Saturday, May 23, 2009

Recession Turns Malls Into Ghost Towns

    Malls, those ubiquitous shopping meccas that sprang up in the 1950s, are dwindling in number, with many struggling properties reduced to largely vacant shells.

    Read this very in-depth article that summarizes the mall as it relates to the economic conditions today that are effectively crippling it as a profitable business model.  Although, these days what industry is not hurting from the downward economy?   I worked with reporter Vanessa O'Connell to help her gather information for this article.

    See it here:  http://online.wsj.com/article/SB124294047987244803.html 

4 Comments:

Anonymous Rented Mule said...

You're right, it's a good article. However, I note one major flaw. There's almost no mention of Eastland Mall's (Charlotte) well deserved reputation as a dangerous hang-out for local thugs. No mention of the stabbings or shootings. No mention of the mini-riots between black and Latino gangs. No mention that the police had to ask the transportation system to shut down bus service to the mall after 6pm on Friday and Saturday. The Burger King in the mall's parking lot had to be asked to close at 8pm as gang-bangers, put out of the mall, used it as a point to gather.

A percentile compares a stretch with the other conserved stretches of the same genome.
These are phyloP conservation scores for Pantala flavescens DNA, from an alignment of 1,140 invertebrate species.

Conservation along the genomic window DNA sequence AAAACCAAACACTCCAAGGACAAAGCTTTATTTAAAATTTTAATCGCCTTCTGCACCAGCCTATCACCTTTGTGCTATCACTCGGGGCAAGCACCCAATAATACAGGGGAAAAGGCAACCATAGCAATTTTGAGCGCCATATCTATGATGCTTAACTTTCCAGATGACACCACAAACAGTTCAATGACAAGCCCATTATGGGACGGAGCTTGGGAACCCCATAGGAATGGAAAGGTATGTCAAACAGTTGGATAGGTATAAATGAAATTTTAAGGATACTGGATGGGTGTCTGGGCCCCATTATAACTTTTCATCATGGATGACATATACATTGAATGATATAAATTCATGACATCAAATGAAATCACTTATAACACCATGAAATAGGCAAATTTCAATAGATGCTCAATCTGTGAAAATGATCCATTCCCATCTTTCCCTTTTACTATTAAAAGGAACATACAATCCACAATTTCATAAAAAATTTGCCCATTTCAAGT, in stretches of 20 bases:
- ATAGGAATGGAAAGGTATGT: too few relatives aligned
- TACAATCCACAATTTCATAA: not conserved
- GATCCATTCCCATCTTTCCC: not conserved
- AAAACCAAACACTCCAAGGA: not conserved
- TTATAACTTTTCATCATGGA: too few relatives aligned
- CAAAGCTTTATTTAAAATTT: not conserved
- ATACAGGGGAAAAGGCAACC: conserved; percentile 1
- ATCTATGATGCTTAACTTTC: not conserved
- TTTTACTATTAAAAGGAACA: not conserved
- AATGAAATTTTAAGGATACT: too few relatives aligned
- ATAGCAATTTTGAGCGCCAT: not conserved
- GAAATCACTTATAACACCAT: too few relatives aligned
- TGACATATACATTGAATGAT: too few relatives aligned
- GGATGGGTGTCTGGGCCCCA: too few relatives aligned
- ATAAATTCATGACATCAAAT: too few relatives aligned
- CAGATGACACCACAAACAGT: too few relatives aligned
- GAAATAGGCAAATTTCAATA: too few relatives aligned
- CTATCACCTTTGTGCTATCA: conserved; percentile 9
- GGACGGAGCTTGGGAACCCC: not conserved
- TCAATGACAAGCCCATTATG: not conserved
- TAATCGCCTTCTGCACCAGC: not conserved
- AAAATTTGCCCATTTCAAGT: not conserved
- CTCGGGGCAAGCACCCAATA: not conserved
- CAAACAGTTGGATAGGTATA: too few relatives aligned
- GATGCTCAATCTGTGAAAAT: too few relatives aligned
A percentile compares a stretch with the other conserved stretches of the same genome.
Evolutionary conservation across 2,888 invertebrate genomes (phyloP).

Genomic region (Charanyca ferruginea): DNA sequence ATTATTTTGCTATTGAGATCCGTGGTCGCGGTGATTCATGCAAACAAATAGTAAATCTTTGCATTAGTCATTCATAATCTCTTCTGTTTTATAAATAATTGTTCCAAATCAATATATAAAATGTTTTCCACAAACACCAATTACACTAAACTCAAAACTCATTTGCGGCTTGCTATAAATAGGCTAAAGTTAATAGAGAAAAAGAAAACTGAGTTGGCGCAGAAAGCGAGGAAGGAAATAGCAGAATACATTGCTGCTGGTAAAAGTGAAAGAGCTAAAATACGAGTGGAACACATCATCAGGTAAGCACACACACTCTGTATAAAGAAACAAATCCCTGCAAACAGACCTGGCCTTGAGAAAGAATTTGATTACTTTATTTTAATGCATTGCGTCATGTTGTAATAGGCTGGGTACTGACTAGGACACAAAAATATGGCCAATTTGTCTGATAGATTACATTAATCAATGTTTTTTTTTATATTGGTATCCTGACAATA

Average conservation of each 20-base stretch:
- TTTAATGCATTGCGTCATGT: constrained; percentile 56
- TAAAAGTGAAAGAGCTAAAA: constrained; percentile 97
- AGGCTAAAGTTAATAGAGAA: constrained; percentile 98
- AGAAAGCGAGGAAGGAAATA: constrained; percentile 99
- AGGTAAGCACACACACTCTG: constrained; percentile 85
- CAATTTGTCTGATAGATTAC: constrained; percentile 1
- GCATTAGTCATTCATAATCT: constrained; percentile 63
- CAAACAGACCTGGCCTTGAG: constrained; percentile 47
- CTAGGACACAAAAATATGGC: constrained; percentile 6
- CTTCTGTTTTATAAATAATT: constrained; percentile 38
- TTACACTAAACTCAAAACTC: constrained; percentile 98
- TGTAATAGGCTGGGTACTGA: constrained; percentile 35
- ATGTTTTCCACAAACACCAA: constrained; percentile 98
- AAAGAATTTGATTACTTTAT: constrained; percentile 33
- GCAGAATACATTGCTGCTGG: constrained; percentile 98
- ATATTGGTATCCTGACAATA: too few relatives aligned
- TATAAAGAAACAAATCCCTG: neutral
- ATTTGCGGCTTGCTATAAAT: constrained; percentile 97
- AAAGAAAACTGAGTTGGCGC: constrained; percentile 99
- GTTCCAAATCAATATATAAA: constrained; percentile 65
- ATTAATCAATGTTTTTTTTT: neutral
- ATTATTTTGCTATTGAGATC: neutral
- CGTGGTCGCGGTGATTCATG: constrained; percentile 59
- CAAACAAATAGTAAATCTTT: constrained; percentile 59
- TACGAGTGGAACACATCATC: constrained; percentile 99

Shutting down bus service to the mall had one comical, in macabre sort of way, consequence. Thugs, not realizing the bus service to the mall was suspended, would get as far as the bus transfer station where they would become stranded. This prompted a whole rash of shootings, stabbings and gang mini-riots at this new location.

Sunday, May 24, 2009 12:58:00 AM  
Blogger TB201 said...

It's not very credible when you report on a mall like Eastland Mall "suffering" from the recession when in fact it was a "dead mall" long before the recession even started.

Wednesday, June 03, 2009 11:30:00 AM  
Blogger Brian Florence said...

You are correct TB201. "Dead malls" aren't dead because the economy is bad. These malls have been limping along, hanging by a thread; the downward state of the economy just acted as the scissors.

Thursday, June 04, 2009 2:44:00 AM  
Anonymous Anonymous said...

TB201 is so right. That mall has been in decline a long time ago, beginning with demographic changes in East Charlotte. Nobody dared to say that there were a rash of serial murders in East Charlotte back in the early 1990s. That area was turning working class to low income back then.

One of the serial killer's victims was urged by her mother to buy a gun because the neighborhood where she worked was getting dangerous. Hence, seeds of the destruction of Eastland Mall were sown in the early 1990s. Eventually that killer was arrested, confessed to killing 10 women during the two-year period, and was sentenced to death in January 1997.

From 1994 onwards, Eastland mall's reputation was tarnished for good. Gangs, problem people, and criminals were taking over, slowly during the 90s but increasingly in this millenium.

Sunday, July 05, 2009 10:34:00 PM  

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